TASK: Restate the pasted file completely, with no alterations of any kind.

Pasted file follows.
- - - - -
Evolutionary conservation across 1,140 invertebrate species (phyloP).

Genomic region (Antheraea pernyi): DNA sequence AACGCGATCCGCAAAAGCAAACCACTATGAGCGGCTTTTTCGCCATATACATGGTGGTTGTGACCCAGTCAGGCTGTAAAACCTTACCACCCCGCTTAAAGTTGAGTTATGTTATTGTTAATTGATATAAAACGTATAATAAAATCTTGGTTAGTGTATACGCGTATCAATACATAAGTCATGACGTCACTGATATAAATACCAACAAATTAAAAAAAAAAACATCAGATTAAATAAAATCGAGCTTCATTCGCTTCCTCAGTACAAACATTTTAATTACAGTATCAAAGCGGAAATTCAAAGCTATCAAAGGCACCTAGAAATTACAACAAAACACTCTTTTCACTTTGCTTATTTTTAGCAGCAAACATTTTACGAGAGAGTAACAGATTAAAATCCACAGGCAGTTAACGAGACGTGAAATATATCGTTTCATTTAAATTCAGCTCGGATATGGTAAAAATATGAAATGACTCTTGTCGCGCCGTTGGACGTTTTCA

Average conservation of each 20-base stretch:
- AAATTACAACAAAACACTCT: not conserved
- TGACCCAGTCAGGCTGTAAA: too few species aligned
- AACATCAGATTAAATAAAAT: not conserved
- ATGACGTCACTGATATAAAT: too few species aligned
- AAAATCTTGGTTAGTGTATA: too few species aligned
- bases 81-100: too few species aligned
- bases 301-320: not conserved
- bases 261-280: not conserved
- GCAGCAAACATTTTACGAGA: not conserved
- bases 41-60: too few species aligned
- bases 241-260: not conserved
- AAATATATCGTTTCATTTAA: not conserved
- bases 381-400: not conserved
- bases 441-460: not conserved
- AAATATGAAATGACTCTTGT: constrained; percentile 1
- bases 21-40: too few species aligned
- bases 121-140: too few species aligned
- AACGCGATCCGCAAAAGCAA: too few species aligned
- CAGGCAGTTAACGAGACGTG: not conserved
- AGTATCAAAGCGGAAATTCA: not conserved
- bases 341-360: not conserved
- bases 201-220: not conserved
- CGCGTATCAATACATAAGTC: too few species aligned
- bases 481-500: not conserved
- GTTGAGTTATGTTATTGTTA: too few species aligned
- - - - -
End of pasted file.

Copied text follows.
Evolutionary conservation across 1,140 invertebrate species (phyloP).

Genomic region (Antheraea pernyi): DNA sequence AACGCGATCCGCAAAAGCAAACCACTATGAGCGGCTTTTTCGCCATATACATGGTGGTTGTGACCCAGTCAGGCTGTAAAACCTTACCACCCCGCTTAAAGTTGAGTTATGTTATTGTTAATTGATATAAAACGTATAATAAAATCTTGGTTAGTGTATACGCGTATCAATACATAAGTCATGACGTCACTGATATAAATACCAACAAATTAAAAAAAAAAACATCAGATTAAATAAAATCGAGCTTCATTCGCTTCCTCAGTACAAACATTTTAATTACAGTATCAAAGCGGAAATTCAAAGCTATCAAAGGCACCTAGAAATTACAACAAAACACTCTTTTCACTTTGCTTATTTTTAGCAGCAAACATTTTACGAGAGAGTAACAGATTAAAATCCACAGGCAGTTAACGAGACGTGAAATATATCGTTTCATTTAAATTCAGCTCGGATATGGTAAAAATATGAAATGACTCTTGTCGCGCCGTTGGACGTTTTCA

Average conservation of each 20-base stretch:
- AAATTACAACAAAACACTCT: not conserved
- TGACCCAGTCAGGCTGTAAA: too few species aligned
- AACATCAGATTAAATAAAAT: not conserved
- ATGACGTCACTGATATAAAT: too few species aligned
- AAAATCTTGGTTAGTGTATA: too few species aligned
- bases 81-100: too few species aligned
- bases 301-320: not conserved
- bases 261-280: not conserved
- GCAGCAAACATTTTACGAGA: not conserved
- bases 41-60: too few species aligned
- bases 241-260: not conserved
- AAATATATCGTTTCATTTAA: not conserved
- bases 381-400: not conserved
- bases 441-460: not conserved
- AAATATGAAATGACTCTTGT: constrained; percentile 1
- bases 21-40: too few species aligned
- bases 121-140: too few species aligned
- AACGCGATCCGCAAAAGCAA: too few species aligned
- CAGGCAGTTAACGAGACGTG: not conserved
- AGTATCAAAGCGGAAATTCA: not conserved
- bases 341-360: not conserved
- bases 201-220: not conserved
- CGCGTATCAATACATAAGTC: too few species aligned
- bases 481-500: not conserved
- GTTGAGTTATGTTATTGTTA: too few species aligned